Perhaps the most obvious way to persuade people to use the train is to make rail travel cheaper — either by actually cutting prices, or at least by showing the public that journeys are cheaper by train than by any other means of public transport. BR now runs a wide choice of special offers. An ‘Awayday’ return is a ticket for travel to and from a particular city or town, with both trips made on the same day. A ‘Big City Saver’ is a return ticket for trips made on different days to one of the country’s larger cities and booked in advance ; only a limited number of ‘Big City Saver’ seats are available on any one train. Then there are other special offers — for young people under 24, for people over 60, for students in full-time education. Last November BR tried an experiment in travel for pensioners, offering an ‘Awayday’ type of ticket anywhere in Britain, for only £1. the result was that on some rail routes the trains were completely packed, with elderly people taking the chance to visit friends and relatives. So the price of any return journey can vary enormously. I travel each day from Glasgow to Edinburgh and back, a distance of about 160 kilometres. My Monday-Friday 5-day ticket cost me £16 — in other words, £3.20 a day ; an Ordinary return is £4.24 ; an ‘Awayday’ return costs £3.80 ; an ‘Offpeak’ return is £2.80 ; a Winter Special offer was £2.00 ; someone with a Student railcard would pay just half price.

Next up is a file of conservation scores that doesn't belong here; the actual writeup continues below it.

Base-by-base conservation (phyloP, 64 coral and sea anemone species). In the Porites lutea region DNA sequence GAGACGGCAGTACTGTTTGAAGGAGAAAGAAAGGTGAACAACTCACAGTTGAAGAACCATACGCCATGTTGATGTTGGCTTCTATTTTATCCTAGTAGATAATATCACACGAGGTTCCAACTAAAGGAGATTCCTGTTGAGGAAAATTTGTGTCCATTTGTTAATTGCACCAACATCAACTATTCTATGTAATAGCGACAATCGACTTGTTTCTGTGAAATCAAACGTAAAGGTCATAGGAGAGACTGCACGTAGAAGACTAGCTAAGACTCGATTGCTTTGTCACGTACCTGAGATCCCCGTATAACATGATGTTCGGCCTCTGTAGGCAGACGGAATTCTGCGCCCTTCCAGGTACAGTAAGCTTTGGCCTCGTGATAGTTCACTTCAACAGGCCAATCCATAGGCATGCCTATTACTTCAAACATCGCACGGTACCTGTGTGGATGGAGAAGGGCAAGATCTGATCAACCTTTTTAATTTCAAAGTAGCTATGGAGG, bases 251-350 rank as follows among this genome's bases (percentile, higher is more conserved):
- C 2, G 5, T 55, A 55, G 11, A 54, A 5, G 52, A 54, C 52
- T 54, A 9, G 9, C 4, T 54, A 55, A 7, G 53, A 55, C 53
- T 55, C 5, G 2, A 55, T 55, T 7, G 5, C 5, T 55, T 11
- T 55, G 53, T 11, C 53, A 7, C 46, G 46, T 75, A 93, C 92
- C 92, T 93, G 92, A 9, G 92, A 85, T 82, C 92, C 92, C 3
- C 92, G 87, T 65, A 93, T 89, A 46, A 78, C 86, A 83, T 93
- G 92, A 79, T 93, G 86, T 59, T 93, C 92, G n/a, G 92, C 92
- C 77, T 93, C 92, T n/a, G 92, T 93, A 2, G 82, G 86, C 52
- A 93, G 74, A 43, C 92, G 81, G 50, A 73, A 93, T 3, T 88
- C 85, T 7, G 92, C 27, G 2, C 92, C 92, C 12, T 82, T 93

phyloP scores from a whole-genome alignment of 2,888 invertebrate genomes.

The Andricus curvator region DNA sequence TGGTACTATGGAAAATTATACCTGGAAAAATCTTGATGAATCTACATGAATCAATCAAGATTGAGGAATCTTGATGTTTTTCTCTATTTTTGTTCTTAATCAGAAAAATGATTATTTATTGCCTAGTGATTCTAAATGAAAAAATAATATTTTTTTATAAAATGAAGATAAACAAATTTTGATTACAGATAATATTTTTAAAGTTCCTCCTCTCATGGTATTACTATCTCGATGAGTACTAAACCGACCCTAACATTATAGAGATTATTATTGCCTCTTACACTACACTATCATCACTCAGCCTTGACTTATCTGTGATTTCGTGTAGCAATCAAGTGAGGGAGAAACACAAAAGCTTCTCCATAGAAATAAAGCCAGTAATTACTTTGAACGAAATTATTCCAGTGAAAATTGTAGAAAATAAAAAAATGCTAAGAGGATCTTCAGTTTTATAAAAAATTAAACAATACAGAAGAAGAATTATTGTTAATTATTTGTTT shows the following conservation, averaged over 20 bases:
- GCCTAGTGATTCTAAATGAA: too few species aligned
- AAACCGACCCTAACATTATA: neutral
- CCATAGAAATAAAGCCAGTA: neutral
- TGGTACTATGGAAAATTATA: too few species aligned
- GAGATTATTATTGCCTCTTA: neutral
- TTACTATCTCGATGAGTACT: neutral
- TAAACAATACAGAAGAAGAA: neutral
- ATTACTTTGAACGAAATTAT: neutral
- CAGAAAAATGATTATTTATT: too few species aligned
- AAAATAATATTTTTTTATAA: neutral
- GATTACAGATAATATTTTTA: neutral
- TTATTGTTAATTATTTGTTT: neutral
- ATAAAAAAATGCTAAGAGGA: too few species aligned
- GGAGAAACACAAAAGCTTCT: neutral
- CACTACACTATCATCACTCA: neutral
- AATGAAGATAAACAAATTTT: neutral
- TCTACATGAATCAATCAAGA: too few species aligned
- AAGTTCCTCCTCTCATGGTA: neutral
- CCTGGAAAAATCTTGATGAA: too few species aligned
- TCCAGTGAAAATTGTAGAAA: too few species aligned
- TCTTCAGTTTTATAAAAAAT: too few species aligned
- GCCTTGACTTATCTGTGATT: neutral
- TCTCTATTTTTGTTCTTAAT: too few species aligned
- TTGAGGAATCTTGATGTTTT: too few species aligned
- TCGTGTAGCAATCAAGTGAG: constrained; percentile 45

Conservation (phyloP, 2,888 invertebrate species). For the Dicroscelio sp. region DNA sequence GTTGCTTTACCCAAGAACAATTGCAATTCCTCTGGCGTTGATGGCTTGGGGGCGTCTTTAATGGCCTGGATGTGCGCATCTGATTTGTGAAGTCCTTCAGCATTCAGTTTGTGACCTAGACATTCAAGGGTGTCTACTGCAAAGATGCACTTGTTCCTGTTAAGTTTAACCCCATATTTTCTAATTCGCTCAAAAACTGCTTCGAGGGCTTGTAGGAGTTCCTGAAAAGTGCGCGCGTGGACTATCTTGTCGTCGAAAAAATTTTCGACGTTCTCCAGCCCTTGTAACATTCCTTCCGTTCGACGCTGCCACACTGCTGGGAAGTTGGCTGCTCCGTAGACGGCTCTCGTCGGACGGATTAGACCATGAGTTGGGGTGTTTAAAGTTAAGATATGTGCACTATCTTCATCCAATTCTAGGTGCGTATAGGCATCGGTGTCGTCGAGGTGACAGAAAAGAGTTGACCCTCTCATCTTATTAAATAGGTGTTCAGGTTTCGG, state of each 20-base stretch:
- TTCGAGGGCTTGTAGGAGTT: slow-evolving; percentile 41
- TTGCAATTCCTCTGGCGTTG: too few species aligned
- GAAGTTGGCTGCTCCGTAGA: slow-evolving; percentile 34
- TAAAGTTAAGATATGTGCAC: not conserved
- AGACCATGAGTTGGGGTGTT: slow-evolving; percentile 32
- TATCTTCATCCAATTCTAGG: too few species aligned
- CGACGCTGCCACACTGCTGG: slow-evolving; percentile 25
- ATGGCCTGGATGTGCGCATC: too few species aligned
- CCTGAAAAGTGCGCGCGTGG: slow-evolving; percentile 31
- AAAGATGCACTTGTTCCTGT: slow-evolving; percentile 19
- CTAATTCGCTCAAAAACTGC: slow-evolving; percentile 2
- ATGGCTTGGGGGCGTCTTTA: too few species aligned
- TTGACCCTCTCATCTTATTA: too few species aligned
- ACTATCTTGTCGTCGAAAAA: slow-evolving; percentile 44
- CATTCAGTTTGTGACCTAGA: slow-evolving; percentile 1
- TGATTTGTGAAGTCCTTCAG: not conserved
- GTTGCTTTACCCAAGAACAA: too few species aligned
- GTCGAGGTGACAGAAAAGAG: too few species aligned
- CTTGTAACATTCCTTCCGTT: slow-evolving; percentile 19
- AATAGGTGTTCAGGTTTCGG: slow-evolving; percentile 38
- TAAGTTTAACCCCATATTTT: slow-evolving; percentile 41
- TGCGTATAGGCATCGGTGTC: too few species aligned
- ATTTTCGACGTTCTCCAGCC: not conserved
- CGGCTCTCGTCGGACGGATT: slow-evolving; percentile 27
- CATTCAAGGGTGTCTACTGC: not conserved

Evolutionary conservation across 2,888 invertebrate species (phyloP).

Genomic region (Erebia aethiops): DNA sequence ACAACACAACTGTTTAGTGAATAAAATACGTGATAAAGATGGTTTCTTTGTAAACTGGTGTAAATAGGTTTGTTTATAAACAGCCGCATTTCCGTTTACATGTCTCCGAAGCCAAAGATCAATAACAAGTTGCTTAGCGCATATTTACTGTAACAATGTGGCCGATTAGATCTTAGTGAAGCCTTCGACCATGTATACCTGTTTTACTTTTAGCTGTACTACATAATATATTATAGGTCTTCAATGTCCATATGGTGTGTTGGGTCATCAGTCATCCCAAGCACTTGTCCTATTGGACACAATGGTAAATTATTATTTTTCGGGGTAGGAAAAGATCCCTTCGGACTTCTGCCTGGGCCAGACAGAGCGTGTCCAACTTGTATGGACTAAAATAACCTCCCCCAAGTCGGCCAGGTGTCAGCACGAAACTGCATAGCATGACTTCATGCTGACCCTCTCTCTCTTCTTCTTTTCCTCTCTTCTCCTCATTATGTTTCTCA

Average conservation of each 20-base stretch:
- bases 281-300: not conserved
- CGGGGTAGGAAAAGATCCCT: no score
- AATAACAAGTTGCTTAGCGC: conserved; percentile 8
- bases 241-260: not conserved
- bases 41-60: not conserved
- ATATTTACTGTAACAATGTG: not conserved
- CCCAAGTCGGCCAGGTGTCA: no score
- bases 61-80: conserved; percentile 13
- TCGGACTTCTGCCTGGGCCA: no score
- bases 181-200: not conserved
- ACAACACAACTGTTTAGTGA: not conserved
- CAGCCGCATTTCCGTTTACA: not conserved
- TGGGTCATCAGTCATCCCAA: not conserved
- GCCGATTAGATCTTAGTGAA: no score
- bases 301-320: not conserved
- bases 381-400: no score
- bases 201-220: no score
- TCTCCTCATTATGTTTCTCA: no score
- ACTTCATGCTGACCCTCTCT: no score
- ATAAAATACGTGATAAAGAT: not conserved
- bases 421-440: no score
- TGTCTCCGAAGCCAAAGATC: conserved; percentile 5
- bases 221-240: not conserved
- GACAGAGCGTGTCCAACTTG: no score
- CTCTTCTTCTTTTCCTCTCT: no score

BR adverts concentrate on the advantages of train travel in comparison with journeys by car or plane. Flying, they say, is certainly the fastest way — but not by so much. Glasgow - London by plane takes about 1¼ hours and costs at least £60 return. The train takes over 5 hours ans-d costs as little as £20 return for a reserved seat. But, BR say, the flight time does not include the check-in and waiting time at the two airports — say, 75 minutes — or the time you spend travelling out from the city centre to the airport, and vice versa — say, another hour at least. When those times are included, then the train is not that much slower than the plane.